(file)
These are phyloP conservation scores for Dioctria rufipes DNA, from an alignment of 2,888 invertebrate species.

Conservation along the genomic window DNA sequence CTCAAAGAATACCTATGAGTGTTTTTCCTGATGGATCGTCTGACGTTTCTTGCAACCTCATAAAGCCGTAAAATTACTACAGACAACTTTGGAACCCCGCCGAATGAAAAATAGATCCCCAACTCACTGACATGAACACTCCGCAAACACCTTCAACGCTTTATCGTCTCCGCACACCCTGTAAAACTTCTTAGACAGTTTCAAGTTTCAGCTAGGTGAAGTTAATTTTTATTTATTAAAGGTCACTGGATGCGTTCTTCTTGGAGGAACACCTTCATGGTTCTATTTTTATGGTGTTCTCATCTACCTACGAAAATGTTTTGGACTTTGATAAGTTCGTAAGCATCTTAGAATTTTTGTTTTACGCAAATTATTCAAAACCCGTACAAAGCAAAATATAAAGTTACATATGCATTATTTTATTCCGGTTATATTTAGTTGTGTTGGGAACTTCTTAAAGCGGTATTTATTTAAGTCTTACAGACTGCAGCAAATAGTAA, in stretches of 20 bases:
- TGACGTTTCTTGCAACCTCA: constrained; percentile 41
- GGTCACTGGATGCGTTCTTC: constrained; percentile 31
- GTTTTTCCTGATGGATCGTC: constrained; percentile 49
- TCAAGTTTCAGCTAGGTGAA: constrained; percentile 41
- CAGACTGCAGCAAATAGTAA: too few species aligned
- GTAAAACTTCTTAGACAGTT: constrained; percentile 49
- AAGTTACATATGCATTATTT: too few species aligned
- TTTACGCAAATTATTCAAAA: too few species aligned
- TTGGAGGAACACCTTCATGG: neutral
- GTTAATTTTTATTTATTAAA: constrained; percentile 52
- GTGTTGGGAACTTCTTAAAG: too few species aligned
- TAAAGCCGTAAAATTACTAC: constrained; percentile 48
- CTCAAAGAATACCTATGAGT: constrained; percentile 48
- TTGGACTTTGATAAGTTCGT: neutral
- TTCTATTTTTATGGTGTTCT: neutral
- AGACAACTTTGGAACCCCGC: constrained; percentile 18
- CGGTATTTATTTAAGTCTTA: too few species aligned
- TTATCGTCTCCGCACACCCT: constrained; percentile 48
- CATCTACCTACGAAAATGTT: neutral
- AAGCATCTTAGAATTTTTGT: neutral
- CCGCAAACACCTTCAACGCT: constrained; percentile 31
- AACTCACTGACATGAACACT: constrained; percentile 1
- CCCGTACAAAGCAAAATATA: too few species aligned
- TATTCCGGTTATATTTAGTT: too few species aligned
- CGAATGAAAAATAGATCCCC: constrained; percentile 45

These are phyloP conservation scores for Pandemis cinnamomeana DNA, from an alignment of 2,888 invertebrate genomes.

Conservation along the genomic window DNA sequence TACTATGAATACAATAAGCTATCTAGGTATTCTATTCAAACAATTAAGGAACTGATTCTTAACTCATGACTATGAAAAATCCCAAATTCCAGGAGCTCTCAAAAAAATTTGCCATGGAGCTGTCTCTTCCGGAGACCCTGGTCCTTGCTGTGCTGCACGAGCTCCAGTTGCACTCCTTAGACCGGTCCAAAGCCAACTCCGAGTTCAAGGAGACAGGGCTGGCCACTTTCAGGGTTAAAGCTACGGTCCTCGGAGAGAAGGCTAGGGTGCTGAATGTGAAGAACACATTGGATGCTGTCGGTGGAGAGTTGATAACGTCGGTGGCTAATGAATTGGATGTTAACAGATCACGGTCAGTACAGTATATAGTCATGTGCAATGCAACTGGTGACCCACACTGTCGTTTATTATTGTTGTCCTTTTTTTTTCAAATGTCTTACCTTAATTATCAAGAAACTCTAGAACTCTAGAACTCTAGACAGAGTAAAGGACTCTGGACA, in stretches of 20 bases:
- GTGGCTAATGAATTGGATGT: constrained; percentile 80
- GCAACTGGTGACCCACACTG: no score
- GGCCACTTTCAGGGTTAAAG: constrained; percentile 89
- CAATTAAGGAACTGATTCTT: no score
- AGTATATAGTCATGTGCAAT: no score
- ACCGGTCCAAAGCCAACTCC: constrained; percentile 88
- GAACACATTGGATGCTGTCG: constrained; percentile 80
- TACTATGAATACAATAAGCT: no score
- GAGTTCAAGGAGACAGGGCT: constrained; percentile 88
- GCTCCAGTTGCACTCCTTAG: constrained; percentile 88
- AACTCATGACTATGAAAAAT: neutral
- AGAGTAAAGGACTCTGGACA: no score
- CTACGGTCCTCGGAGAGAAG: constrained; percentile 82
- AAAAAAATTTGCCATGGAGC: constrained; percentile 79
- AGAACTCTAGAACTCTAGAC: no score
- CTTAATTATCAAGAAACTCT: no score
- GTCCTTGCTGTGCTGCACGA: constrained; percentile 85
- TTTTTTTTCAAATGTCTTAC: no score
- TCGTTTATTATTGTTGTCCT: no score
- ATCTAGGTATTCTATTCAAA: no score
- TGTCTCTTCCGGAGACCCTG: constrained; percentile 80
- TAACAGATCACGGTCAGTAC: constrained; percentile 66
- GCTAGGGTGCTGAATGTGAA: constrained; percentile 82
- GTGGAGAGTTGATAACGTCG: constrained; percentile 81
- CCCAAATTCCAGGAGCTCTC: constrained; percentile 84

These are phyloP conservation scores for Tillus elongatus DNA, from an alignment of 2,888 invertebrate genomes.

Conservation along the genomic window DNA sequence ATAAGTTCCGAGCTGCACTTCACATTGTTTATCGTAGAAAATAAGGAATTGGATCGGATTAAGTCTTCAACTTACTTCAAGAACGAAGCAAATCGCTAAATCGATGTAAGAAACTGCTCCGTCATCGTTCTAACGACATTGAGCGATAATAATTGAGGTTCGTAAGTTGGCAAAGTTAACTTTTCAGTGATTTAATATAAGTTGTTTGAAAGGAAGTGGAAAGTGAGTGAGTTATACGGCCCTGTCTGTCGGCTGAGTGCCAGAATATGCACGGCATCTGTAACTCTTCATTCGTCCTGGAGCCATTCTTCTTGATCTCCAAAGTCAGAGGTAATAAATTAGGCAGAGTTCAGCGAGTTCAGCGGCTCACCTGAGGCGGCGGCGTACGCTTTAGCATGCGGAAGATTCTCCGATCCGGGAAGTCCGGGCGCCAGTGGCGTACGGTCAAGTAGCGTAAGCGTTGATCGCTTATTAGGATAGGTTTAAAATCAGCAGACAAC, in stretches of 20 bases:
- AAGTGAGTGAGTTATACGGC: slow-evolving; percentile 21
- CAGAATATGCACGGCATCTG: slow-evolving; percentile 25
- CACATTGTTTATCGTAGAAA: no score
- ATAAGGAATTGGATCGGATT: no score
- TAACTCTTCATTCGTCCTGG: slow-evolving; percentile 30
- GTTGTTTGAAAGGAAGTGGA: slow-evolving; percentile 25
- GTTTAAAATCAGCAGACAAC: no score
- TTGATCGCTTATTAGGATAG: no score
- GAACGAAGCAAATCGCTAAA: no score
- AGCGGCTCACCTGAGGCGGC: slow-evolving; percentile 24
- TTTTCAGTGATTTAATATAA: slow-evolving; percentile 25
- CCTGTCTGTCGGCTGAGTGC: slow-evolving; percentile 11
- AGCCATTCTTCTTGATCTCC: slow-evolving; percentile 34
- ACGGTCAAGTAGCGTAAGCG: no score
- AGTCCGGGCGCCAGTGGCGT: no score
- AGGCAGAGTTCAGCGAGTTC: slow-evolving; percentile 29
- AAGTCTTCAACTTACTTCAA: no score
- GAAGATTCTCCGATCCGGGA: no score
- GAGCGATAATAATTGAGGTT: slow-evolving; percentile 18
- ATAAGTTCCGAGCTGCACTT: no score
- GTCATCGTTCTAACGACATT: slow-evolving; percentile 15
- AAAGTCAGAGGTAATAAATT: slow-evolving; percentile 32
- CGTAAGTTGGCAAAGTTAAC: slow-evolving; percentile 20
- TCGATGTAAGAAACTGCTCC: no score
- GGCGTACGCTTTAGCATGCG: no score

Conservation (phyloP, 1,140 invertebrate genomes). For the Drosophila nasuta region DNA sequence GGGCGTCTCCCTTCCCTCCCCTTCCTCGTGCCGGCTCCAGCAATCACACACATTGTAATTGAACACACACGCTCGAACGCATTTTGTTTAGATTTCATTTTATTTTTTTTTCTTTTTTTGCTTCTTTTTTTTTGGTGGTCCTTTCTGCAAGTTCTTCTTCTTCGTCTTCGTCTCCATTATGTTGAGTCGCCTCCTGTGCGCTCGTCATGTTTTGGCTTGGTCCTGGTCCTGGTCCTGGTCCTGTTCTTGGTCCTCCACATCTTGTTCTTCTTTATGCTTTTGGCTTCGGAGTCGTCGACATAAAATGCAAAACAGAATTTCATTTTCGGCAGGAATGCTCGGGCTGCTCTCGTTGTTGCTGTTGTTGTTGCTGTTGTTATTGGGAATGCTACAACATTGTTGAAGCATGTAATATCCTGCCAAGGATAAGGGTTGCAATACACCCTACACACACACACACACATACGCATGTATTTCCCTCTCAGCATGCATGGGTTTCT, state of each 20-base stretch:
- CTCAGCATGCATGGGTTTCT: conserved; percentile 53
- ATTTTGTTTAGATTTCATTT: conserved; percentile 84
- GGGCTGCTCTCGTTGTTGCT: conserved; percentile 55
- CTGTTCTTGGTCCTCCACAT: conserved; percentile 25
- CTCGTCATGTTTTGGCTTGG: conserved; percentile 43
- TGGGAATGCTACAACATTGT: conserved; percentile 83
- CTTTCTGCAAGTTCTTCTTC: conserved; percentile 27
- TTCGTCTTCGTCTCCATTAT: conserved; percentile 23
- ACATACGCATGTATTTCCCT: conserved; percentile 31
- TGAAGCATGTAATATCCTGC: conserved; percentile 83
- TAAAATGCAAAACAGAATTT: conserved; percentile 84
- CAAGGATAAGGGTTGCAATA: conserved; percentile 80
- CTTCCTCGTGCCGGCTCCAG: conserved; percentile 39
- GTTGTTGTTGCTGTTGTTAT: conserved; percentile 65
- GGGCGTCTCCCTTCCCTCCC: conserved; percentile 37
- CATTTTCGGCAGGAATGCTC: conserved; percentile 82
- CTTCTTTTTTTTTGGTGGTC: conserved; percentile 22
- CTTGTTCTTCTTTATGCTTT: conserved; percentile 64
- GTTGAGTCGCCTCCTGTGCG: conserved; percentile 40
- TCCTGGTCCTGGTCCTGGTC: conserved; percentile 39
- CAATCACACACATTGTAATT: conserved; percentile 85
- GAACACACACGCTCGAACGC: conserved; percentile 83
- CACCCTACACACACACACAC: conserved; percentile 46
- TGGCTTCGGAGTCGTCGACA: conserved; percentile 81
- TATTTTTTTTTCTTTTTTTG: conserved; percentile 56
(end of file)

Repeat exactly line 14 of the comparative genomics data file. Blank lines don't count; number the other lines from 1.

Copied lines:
- TAAAGCCGTAAAATTACTAC: constrained; percentile 48